Tests employing a standardized emission chamber and data analysis protocol showed that 3D printing produced high concentrations ... For example, the most widely used feedstock material, acrylonitrile ... […]
- Tethers Unlimited Inc. delivers 3D printer, plastic recycler hybrid to NASA on December 17, 2018 at 8:56 am
After which, the integrated 3D printer fabricates new parts from the recycled filament ... “Without a recycling capability, a large supply of feedstock would need to be stowed onboard for long-duratio... […]
- A Guide to the Materials and Methods Required for Additive Manufacturing (AM) on December 9, 2018 at 11:07 pm
H.C. Starck produces wire feedstock from its conventional range of refractory ... achieved due to the fact the printing layers are thicker than those used in the 3D screen printing technique. This met... […]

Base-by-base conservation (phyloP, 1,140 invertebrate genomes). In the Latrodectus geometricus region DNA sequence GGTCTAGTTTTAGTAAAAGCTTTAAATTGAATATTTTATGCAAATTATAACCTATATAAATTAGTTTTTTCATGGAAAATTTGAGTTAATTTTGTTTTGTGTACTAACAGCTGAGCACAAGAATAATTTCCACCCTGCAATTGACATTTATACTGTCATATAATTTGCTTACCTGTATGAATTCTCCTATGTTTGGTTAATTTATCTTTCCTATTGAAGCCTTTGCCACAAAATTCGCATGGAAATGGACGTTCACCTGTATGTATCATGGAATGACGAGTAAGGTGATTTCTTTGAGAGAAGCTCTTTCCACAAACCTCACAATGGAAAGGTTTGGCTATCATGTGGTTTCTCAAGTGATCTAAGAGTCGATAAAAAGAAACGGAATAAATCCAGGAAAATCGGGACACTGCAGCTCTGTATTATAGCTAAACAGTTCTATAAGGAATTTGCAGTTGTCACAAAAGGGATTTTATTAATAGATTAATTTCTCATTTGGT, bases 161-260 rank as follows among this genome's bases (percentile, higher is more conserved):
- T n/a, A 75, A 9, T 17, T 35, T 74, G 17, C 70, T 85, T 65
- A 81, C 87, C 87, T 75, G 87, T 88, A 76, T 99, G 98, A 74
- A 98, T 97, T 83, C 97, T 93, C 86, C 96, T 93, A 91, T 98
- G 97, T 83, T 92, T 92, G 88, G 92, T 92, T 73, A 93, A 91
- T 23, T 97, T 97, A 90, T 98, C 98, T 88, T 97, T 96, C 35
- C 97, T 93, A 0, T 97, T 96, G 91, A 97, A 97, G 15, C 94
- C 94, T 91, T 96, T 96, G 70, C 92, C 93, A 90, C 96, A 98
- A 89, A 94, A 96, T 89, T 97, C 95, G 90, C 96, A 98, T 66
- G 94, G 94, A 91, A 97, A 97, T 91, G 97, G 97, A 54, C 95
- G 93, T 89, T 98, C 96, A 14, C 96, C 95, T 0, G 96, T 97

- 3D printing surging globally and South Africa is making its mark on December 6, 2018 at 2:12 pm
The global takeoff of additive manufacturing (AM, popularly called three-dimensional, or 3D, printing), it is now apparent ... there is now a much wider range of materials that can be used as feedstoc... […]
- Gentle reminder: 3D Printing by DNV GL and Ivaldi 14 November on November 9, 2018 at 7:31 am
Additive manufacturing (AM), also known as 3D printing, progressively builds up products from raw materials such as metal powder feedstock or a wire, can transform the business models of many industri... […]
via Bing News